By CHINO TORRES
University of Mary Washington Associate Professors of Psychology Holly Schiffrin and Miriam Liss studied parent and child relationships for their recently published study of “helicopter parenting.” The study was the basis for a report on parents’ behaviors and students’ mental health.
“Black-Hawk parents,” “helicopter parents” and “buttinskis” are unflattering terms for intrusive parenting as described by Pamela Matthews in an Inside Higher Education article from Sept. 9, 2009.
There was a case of “helicopter parenting” involving Aubrey Ireland, a senior at the University of Cincinnati, College of Conservatory Music, reported by ABC News on Dec. 28, 2012. Ireland’s parents made frequent 600-mile trips to her apartment, monitored her computer and cell-phone usage and even threatened to have her taken for psychological evaluation. Ireland’s case evokes questions on extreme parenting that Schiffrin studied in her work.
According to the study by Liss and Schiffrin, the participating students reported that when their parents engage in “helicopter parenting” then they feel as if they cannot make their own decisions.
The study also highlights examples of some parents that managed their child’s bank accounts, contacted professors and managed their schedules.
The report considers the possibility that a parent that is engaged so directly might have a stronger connection with their child, but in fact the study shows that the students scored lower on relatedness.
The study suggests that helicopter parenting may be detrimental by decreasing a student’s competence and sense of autonomy. The decreased competence and also autonomy seem to be related to a sense of depression and reduced life satisfaction.
Such parenting is familia to Danielle Payne, a senior geography major.
“My Dad used to track my car with a GPS and harangue me about my whereabouts constantly,” she said. “It wasn’t until I briefly cut off contact that I began to feel closer to him and to feel like I could really talk to him about my life.”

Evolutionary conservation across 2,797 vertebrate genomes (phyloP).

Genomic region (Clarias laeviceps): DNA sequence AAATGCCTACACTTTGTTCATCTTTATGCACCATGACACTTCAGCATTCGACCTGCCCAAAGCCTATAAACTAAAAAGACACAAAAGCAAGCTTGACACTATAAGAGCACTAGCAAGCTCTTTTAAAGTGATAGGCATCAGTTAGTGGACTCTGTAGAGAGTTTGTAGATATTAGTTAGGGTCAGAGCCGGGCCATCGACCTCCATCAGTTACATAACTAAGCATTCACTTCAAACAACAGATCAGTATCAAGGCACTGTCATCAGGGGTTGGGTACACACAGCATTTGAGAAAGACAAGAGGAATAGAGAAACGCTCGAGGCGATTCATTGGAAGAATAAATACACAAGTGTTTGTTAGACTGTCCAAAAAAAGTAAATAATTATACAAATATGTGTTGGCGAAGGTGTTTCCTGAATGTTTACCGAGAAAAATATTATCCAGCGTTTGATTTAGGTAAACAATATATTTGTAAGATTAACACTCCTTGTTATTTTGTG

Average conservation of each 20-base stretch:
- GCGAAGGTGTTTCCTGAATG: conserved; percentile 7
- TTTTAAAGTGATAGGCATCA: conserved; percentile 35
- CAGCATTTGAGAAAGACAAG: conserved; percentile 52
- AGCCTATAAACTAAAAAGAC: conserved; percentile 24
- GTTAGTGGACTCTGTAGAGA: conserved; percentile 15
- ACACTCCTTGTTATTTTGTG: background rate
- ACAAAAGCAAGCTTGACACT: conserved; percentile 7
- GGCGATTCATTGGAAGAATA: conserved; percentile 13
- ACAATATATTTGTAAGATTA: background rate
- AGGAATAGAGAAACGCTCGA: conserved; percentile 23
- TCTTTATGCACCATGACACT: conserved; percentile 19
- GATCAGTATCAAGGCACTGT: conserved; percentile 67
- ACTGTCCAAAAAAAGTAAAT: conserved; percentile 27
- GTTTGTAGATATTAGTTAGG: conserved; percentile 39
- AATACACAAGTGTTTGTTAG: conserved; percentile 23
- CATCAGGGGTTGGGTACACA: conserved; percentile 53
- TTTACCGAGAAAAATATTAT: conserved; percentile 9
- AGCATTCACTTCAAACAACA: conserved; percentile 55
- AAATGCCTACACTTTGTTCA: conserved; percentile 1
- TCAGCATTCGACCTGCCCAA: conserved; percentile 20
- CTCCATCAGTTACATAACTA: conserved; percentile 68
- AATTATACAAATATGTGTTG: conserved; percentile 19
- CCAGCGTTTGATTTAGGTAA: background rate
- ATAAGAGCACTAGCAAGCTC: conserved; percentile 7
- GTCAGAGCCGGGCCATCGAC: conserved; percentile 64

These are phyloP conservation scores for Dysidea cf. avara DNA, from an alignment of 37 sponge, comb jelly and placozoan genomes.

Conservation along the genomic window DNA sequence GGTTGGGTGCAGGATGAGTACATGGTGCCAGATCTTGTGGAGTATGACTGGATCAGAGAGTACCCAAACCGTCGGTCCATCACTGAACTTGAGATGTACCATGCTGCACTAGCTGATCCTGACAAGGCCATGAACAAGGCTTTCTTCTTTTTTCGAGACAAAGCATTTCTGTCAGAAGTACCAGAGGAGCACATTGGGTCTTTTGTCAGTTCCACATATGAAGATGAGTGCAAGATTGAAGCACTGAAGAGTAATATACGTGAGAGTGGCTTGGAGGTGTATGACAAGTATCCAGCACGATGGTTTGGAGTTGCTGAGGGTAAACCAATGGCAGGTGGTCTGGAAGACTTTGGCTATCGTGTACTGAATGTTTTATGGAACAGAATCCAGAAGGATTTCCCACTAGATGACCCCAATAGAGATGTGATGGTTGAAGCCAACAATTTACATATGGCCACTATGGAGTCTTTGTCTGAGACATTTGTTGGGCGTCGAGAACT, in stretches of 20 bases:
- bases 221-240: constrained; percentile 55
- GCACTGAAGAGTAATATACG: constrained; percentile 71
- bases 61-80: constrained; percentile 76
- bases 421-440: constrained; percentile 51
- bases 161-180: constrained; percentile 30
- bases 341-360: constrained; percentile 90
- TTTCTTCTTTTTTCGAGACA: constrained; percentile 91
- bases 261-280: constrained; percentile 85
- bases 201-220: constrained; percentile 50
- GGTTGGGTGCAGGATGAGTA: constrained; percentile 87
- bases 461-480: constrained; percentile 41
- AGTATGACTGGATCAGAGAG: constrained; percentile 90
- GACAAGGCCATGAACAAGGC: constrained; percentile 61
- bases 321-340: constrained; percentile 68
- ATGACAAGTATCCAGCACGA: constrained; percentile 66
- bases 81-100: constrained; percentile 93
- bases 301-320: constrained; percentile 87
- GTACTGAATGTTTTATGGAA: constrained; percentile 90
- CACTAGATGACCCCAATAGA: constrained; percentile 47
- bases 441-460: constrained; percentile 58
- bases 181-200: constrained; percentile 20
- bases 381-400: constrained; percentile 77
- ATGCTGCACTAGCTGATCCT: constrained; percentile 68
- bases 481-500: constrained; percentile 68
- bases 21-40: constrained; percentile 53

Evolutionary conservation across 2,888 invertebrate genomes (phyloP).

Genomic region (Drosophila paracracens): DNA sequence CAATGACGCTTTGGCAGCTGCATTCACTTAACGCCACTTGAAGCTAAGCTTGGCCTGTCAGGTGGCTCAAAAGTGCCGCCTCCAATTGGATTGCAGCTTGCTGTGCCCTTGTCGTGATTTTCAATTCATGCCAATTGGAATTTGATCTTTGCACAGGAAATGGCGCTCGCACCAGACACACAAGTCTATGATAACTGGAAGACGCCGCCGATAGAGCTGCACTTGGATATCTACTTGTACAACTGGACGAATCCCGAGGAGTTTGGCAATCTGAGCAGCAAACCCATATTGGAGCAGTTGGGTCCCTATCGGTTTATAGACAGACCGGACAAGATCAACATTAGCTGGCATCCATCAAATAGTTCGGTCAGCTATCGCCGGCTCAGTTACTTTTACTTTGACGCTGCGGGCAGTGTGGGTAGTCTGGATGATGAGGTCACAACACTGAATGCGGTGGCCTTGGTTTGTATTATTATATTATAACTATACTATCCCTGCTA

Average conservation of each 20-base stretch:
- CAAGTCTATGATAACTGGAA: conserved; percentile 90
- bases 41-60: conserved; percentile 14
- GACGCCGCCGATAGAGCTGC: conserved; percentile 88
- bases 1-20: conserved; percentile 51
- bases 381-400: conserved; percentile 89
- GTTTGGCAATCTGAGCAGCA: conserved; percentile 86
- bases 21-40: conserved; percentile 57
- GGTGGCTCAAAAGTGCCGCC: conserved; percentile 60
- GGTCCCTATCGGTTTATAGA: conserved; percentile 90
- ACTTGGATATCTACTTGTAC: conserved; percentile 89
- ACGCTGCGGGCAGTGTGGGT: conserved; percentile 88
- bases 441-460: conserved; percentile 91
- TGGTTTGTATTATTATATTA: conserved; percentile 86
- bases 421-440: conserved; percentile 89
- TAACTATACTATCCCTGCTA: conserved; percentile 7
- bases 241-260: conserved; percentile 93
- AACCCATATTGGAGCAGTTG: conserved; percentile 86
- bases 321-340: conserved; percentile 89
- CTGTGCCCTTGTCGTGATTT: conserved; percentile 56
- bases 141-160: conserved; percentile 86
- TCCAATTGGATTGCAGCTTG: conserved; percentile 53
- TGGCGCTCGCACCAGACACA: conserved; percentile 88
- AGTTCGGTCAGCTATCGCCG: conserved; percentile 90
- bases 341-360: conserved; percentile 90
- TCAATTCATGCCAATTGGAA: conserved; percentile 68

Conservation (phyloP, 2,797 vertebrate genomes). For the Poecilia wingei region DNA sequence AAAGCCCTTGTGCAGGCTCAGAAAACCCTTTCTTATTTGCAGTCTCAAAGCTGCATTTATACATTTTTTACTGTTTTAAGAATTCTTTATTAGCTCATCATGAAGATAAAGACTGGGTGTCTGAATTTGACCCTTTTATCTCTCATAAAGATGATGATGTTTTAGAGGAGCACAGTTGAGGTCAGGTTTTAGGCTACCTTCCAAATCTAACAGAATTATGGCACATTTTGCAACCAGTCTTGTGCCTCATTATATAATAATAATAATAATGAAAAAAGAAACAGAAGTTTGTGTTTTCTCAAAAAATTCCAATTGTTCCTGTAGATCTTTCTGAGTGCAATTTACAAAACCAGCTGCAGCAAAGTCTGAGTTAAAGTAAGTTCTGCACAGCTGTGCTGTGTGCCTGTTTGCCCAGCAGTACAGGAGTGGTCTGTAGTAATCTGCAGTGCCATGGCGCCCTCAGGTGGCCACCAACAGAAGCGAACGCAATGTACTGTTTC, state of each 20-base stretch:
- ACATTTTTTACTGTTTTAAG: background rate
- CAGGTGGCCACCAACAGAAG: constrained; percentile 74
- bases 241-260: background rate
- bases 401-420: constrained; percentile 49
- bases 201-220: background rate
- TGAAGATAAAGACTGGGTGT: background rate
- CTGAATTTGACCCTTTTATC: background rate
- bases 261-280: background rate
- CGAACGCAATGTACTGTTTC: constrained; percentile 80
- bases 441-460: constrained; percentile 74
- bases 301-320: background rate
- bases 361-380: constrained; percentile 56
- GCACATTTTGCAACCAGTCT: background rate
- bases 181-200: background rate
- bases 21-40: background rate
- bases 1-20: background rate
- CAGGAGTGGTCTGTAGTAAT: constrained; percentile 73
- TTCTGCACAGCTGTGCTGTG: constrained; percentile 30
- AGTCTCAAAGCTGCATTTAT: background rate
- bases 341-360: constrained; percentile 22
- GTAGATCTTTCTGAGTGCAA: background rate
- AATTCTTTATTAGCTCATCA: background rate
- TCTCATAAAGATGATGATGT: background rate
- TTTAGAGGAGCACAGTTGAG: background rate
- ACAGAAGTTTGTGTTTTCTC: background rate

What may be an effective parenting method when a child is a toddler does not necessarily scale to the normal development of a young adult, as reported on Feb. 20, 2013 in the Christian Science Monitor’s interview with Schiffrin.
The researchers developed a model that predicted “helicopter-parenting” leads to decreased feelings of autonomy, competence and relatedness in students, which may lead to depression and decreased life satisfaction. Liss emphasized that, while the proposed model fit the data, the data itself was a correlational study, which does not definitively prove that helicopter parenting is causing depression.
The study was conducted with UMW undergraduate students Haley Miles McLean, a senior psychology major, Katherine A. Geary, a 2012 alumna and psychology major, and Taryn Tashner, also a 2012 alumna and English and psychology double major, all engaged in independent research.
The professors have a contract for a book with Rowman & Littlefield Publishers that will integrate additional topics regarding the intensiveness of parenting, gender equality, work and family balance, and the challenges of achieving that balance.
The full report was published in the Journal of Child and Family Studies.